• Writing for a large audience and public speaking both help me become a better litigator;
  • Blogging and bar activity directly led to me being asked to be an author of The Law of Damages in Wisconsin; an attorney-editor for the bar was looking to get more young lawyers involved, she looked at the YLD board members, and she saw my blog;
  • One of my of blog posts got picked up in the daily Non-Sequiturs on Above The Law, which drove significantly more traffic to That’s My Argument than ever before;
  • Since becoming heavily involved in bar activities in 2012, Avvo increased my rating to “Superb” and Michigan Super Lawyers recognized me as a “Rising Star”; it’s still just me, but I’ll take the free marketing as everyone else does; and
  • Writing for the YLD News, led to me being on the cover of the October 2014 issue of the Wisconsin Lawyer; the editor read my blog, which contained an article I had written for the YLD News concerning my career, and she thought I would be a good fit for an article already in the works entitled “The Road to Rural Practice”.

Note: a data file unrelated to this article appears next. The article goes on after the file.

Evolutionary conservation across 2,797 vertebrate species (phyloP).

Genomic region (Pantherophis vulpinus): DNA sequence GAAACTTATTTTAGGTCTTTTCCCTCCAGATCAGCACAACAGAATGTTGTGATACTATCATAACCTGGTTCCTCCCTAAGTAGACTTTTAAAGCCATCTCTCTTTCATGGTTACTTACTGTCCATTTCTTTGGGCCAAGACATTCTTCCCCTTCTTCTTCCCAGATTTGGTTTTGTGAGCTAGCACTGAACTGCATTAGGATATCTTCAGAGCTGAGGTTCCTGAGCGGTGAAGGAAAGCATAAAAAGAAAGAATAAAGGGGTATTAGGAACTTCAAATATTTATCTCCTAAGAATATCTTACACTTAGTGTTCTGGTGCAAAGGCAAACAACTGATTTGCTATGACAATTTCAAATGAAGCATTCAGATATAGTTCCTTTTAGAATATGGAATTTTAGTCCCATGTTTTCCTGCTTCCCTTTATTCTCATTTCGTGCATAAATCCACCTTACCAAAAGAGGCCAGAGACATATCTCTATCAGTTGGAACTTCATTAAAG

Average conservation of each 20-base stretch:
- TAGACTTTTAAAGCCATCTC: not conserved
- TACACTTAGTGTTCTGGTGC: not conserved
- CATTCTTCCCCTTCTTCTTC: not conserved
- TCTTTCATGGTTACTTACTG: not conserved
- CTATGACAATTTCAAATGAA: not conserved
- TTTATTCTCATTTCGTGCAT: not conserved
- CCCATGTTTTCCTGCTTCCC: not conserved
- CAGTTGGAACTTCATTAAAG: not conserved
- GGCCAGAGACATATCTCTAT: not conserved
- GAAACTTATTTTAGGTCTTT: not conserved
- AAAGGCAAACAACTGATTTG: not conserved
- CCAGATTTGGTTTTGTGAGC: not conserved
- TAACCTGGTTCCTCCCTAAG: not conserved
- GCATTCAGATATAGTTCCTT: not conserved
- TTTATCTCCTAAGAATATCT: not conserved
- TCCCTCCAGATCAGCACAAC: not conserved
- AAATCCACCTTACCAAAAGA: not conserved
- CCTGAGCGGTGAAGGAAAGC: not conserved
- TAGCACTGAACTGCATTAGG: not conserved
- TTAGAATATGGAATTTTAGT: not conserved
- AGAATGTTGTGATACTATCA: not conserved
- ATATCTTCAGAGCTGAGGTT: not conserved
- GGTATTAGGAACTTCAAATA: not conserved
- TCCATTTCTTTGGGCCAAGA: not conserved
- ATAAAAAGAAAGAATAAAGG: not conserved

Participating on listservs is another good way to engage other lawyers.  I have actually trained myself to feel guilty every time I delete an email from the Litigation or the Real Property, Probate and Trust Law listservs without reading it even though doing just that is often a necessity due to other demands for my time.

I remember talking about the benefits of bar participation with a friend while preparing for a CLE program that we were putting on called “Making Leadership Your Brand.”  He wondered how we would fill an hour because, to him, the benefits were obvious.  To me, they were not, initially.  For much of my career, I did not understand the role of the bar.  All I really knew is that I was required to be a member.  Get involved.  There are many good lawyers out there, and if you don’t put yourself out there once in awhile, how can others judge whether they view you as one of the good ones. Through my practice, bar activities, LinkedIn, Facebook and listservs, I have gotten to know many lawyers and many lawyers have gotten to know me… for better or worse.

As a final thought, if you’re going to write for large audience, it helps to have an awesome assistant like I do.  She makes sure that when I look foolish it’s not by accident.  Every time I write, “your an idiot” she reminds me it’s “you’re”… there I go again, too much, too much!  

That's My Argument.

© November 2014 Brandon J. Evans